13. Now many kilometers away, Armiena Draygo screamed through the underground tunnels on wings of steel. The motion-sensing spotlights had long since faded and the tunnels had been bathed in almost complete darkness; now, the Jedi Grandmaster navigated purely on sensor data, scant reflections from the speeder bike’s searchlights, Force-enabled instincts and desperation. At a velocity of hundreds of kilometers per hour, the wind against her unarmored neck rasped like sandpaper and hammered at the Imperial breastplate; her unprotected eyes streamed with tears and she squinted half-lidded through the darkness. Draygo was continually bombarded by a riot of sound: the wind, the scream of the bike’s engines. But it was a good pain. The flight took on an almost meditative quality, as Draygo was able to focus solely on the harrowing task of not plowing the speeder bike into the duracrete walls. It gave her an opportunity on the simple task of rescuing two missing scout troopers–and hopefully clearing the evacuation route that they were supposed to have reconnoitered, one of many that would allow for the evacuation of thousands of military personnel. The imminent threat of collision drove some of her focus away from looming threat of Sith invasion… and the fact that her tactical decisions were almost certainly going to result in the deaths of many thousands of sapients. Many of them would be innocent civilians who were going to get trapped in brutal urban warfare. It was a cold calculation that the Jedi Grandmaster had made: to trade an incomplete evacuation and a bloody, decisive massacre of support personnel for an incomplete evacuation and a bloody, grinding battle of attrition across Nar Shaddaa’s unnavigable cityscape. But it was impossible to calculate which would be worse, impossible to determine the value of a sapient life, impossible to keep score. To even attempt to decide which lives were more valuable--which fate was more horrible--was an exercise in madness. In reality, of course, it was impossible to not dwell on the inevitable slaughter, even traveling at speed that would cause a collision to render her to a heap of twisted metal and boney salsa. One of the two scout troopers slammed on his airbrakes and allowed the Jedi to catch up. Despite being within an arm’s reach, the white-clad trooper needed to shout to make himself heard over the echoes of the engines. “Grandmaster! Everything alright back there! You’re falling back a bit!” Armiena forced a grin and returned the shout in a mocking tone. “So it can go faster!” A hard shove against the footrests engaged the speeder’s afterburner, causing the suicidally-light vehicle to blast forward at such an energy that Draygo might as well have been accelerating from a standstill. At this speed, searchlights were useless–even the high-beams were only affording her about half a second of visibility. Something slashed a tear in her left sleeve; the Jedi Grandmaster steadfastly ignored it and just sank deeper into her trance within The Force, preferring to ignore the pain of dust blowing into her eyes, the wind blasting against her unprotected neck, and even the urgent blips of the scout bike’s sensors when they detected the transponders of the missing two troopers. And then it occurred to her–that scout trooper that was keeping perfect pace next to her, barely two meters off her flank was flying solely by instrumentation. The Imperial scouts were a strange breed.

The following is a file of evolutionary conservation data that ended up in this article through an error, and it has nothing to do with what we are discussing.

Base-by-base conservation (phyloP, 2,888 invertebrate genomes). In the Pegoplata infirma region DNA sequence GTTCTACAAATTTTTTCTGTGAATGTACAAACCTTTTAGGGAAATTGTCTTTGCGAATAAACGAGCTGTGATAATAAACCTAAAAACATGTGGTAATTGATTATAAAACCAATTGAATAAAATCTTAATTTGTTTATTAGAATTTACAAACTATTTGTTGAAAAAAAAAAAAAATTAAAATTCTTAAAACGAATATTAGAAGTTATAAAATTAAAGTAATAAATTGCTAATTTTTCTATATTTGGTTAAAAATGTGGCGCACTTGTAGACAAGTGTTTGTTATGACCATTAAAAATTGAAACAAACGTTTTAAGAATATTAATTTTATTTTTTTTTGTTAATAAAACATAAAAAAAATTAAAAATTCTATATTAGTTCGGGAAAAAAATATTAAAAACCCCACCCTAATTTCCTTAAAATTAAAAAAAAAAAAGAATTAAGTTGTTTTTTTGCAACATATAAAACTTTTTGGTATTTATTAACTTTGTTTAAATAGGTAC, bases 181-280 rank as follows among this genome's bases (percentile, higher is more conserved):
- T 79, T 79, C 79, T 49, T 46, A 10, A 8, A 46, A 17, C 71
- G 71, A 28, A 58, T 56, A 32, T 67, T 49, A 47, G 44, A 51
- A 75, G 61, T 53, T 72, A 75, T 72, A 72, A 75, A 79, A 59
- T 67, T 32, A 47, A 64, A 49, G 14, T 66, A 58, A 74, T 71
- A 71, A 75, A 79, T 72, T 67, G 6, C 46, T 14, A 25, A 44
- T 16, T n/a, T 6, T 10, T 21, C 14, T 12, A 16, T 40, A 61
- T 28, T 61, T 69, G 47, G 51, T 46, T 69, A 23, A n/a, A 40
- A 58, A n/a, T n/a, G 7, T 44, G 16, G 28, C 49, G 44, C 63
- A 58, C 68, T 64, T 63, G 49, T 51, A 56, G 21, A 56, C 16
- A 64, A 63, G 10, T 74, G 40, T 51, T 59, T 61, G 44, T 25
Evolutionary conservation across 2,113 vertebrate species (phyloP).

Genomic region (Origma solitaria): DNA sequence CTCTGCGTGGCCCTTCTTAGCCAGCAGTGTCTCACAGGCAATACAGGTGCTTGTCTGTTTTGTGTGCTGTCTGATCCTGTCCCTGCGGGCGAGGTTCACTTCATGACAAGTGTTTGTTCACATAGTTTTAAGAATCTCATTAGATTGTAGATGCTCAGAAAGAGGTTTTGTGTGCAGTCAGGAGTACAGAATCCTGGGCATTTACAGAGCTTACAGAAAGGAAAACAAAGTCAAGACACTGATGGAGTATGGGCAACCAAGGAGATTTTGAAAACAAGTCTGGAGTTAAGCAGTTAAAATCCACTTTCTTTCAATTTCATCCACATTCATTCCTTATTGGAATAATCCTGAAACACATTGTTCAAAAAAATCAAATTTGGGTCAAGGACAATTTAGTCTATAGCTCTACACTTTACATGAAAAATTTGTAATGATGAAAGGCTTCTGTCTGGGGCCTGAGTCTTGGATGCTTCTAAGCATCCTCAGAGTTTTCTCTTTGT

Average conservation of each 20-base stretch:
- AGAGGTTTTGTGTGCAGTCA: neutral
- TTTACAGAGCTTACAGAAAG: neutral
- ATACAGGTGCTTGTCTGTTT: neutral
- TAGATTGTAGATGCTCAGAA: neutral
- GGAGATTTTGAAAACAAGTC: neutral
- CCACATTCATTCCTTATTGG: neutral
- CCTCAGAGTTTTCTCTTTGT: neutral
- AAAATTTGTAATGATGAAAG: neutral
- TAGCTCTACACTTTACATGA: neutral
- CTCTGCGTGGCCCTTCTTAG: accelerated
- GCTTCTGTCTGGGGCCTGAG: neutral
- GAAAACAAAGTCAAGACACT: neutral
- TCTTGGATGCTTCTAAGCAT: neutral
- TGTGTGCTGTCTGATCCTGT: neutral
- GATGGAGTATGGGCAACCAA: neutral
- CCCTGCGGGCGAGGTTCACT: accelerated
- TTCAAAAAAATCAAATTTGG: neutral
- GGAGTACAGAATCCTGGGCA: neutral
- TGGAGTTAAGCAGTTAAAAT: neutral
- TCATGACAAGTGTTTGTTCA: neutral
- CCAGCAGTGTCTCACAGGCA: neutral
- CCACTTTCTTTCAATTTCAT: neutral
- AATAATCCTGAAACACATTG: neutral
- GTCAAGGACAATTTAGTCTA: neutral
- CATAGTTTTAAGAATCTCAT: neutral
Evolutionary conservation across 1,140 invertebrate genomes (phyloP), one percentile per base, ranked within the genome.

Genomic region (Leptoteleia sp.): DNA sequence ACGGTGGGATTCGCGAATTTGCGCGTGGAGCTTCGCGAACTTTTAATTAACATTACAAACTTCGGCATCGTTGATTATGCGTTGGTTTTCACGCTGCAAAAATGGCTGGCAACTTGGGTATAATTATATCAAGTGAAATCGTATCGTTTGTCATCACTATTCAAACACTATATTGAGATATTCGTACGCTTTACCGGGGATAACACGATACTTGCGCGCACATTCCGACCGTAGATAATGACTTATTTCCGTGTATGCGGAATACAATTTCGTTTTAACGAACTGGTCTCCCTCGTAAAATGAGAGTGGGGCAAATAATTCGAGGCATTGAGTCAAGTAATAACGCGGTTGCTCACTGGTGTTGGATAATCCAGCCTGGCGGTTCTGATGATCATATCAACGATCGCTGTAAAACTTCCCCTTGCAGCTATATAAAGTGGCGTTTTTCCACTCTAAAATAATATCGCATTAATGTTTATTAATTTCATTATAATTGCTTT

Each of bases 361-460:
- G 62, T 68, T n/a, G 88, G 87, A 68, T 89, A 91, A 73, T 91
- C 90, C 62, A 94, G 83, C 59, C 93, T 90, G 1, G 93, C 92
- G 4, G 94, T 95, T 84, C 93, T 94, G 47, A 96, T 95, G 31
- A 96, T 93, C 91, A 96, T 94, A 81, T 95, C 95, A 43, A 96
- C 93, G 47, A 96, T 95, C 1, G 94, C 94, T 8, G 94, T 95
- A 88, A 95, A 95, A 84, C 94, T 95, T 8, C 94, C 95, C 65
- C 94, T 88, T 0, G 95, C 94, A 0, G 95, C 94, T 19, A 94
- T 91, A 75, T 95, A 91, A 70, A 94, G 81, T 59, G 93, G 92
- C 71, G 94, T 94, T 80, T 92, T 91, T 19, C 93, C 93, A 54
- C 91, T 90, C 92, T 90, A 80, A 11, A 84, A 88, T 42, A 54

14. ((For @Aidan Darkfireand @Sandy Sarna)) Far in the distance, Aidan’s mother could still be heard dispensing orders. Most of the words echoed indistinctly against the walls of the maglev tunnel, then were completely obliterated when the Jedi Grandmaster boarded a Far in the distance, Aidan’s mother could still be heard dispensing orders. Most of the words echoed indistinctly against the walls of the maglev tunnel, then were completely obliterated when the Jedi Grandmaster boarded a small speeder bike. Within seconds, the roar of its engines carried past the returning infiltrators and deep into the pitch-dark of the tunnels… but not before Armiena gave Misal a wide-eyed double-take and her lips formed the syllables of an obscene expression of bewilderment. “You will live with every error and success that you,” Misal paused and smiled as the whine of the Jedi Grandmaster’s speeder bike zipped past and drowned out her soft voice. “That you have ever committed. Your mother was a very different person when she was around your age, a little younger. She was… wrathful. Angry at the galaxy and desiring to visit her pain on her enemies. Her life would likely be very different had she not had friends able to recognize what she was doing to herself. Wanton slaughter is not the kind of error that one can easily repair, but… As the three Force-Sensitives approached the staging area of men and munitions, the Miraluka took a deep breath and her hands fidgeted within the sleeves of her robe. Her Force-Presence began to fade; even her personage seemed to fade into the darkness of the tunnel. Had the dark-robed woman not been speaking just in front of Aidan Darkfire, her presence would have been quite unremarkable, barely even worthy of being considered. “Doubt, in these instances, is no vice. Refusing to re-examine an episode of such magnitude would be a terrible mistake. In the future, it may be necessary for you to remove yourself from those with the ability to use your errors against you.”
  15. “Hmm. Mine… has had a great deal of rage and fear. Acceptance required a great deal of patience and purpose, a very accepting teacher who was unafraid of my unproductive moments.” Misal nodded and limped along, feeling a wholesome numbness beginning to quiet the complaints of her overexerted, recently-healed hip. Her limp lost some of its heaviness–indeed, it became an affected rhythm–but she glanced over to the young Jedi Master and offered a patient smile. “My dear, you are attempting to heal time.” The next leg of their return to the headquarters required a descent down that ladder towards the “ground-level” of the tunnels. In spite of Misal’s polite rebuff of the Jedi’s attempt at field-Healing, the strain of climbing through the darkness was significantly lessened by the soporific effects of Sarna’s efforts. Even the drop from the bottom rung went without complaint, even if the ancient Miraluka took the impact with considerably more deliberation than the two younger Force-Users. The infiltrator straightened with significant care, her gaze passing over the ruin of their arachnoid stalker to the sound of a familiar voice that echoed indistinctly down the tunnels. The bisected corpse of the creature that had attempted to hunt Sarna and the elder Draygo was a pitiful sight, of blanched exoskeleton, blindness-bleached compound eyes, and oozing hemolymph that stung the nostrils with an acrid odor. There was a faint hiss as something catalytic within its bodily fluids reacted with the rusted rails under its corpse. Misal took one wiff of the fumes and evidently blanched, clinging more closely to Sarna’s support. Bright white lights could be seen in the distance, casting a ghostly glow over the turbolifts that they had used to leave the Red and Black. Under this night-lights of the temporary encampment, the Jedi Grandmaster was rushing to greet the returning squadrons of Imperial Scout troopers, retrieving miniature datachips of sensor data from their reconnaissance missions of the tunnels. Even over the whine of idling repulsorlift engines, she could be heard clearly from the echoes against the walls: “...Mern Seven and Eight still haven’t reported in… have to make do with this, I’ll start the evacuation. Check on their position, I’ll be right behind you.”